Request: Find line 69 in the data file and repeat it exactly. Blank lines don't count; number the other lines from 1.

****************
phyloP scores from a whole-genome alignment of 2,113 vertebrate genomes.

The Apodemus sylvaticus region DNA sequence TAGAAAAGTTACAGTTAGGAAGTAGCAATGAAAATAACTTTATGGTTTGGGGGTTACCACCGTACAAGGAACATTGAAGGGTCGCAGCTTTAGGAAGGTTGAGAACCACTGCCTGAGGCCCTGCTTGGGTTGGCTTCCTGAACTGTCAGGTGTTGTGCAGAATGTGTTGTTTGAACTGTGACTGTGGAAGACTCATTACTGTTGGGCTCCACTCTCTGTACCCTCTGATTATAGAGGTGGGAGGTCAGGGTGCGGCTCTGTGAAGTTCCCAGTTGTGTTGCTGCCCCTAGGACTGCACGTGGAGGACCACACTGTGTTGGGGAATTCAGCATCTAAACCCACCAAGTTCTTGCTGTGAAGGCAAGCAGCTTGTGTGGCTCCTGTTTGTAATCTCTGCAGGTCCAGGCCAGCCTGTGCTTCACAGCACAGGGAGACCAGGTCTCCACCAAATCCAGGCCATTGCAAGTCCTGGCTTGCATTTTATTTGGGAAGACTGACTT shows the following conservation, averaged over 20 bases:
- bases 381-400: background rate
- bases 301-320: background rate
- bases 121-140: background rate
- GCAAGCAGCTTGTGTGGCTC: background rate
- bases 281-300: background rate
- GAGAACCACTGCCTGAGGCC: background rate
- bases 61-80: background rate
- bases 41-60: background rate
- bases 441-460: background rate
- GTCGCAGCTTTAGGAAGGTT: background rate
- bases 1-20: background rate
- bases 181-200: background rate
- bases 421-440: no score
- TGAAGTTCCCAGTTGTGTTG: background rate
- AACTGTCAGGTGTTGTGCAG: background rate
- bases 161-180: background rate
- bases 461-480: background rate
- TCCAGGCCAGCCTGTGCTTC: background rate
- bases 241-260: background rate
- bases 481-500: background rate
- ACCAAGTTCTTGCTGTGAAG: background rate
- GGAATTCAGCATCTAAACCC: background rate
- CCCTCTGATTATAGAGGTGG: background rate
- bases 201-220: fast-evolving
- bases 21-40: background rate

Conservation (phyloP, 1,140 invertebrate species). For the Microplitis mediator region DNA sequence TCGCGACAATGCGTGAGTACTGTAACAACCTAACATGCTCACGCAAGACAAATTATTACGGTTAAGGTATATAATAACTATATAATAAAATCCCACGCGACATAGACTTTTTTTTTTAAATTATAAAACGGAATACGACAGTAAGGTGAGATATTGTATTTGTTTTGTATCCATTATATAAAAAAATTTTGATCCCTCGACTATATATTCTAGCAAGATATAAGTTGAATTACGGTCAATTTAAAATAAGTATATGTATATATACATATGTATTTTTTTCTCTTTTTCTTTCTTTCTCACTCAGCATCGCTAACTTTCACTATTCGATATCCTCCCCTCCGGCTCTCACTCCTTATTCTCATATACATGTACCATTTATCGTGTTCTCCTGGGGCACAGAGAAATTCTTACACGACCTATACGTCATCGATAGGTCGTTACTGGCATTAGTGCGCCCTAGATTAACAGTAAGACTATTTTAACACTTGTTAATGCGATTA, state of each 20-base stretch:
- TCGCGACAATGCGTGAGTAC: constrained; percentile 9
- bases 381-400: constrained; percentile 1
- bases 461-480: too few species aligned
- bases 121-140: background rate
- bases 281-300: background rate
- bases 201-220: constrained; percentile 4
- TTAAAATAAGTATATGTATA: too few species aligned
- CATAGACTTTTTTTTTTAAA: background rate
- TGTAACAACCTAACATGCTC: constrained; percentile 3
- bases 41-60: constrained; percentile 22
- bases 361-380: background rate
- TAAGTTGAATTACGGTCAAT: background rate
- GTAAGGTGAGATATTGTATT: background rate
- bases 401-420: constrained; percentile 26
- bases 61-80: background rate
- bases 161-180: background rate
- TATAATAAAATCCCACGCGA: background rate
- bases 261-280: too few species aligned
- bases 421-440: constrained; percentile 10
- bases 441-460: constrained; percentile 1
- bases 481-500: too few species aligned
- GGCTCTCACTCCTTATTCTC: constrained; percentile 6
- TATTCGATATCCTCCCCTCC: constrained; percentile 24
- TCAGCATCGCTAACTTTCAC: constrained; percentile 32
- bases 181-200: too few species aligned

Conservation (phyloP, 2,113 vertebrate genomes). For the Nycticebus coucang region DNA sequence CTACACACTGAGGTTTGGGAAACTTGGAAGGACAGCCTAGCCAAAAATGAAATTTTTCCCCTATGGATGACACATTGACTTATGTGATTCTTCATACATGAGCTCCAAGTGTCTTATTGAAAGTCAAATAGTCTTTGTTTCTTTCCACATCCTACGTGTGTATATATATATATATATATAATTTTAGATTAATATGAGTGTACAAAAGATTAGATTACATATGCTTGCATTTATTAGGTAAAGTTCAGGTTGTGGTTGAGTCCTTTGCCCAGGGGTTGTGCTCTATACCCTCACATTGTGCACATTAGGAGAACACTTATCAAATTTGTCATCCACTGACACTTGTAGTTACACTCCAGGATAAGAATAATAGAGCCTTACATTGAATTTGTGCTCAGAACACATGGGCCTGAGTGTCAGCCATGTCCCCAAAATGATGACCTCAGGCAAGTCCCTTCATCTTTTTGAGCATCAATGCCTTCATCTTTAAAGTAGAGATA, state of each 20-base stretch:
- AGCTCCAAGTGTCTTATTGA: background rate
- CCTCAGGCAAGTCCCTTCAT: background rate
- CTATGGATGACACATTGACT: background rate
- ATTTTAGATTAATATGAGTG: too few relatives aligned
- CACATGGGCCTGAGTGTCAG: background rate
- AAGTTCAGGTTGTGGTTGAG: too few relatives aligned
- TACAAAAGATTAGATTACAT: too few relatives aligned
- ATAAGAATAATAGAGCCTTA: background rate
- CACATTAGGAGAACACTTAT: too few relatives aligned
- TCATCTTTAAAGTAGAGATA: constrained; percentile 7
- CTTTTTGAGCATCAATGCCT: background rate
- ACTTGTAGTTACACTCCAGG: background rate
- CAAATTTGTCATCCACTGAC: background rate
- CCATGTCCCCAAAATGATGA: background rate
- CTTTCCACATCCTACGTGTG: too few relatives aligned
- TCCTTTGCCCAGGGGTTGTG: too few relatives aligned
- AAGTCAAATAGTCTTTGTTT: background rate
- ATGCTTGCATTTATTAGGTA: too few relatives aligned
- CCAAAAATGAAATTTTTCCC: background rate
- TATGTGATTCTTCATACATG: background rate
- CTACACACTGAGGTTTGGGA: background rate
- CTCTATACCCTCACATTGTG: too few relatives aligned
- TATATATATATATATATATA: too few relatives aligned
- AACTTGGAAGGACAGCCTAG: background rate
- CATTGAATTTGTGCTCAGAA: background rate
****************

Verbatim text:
- CTTTCCACATCCTACGTGTG: too few relatives aligned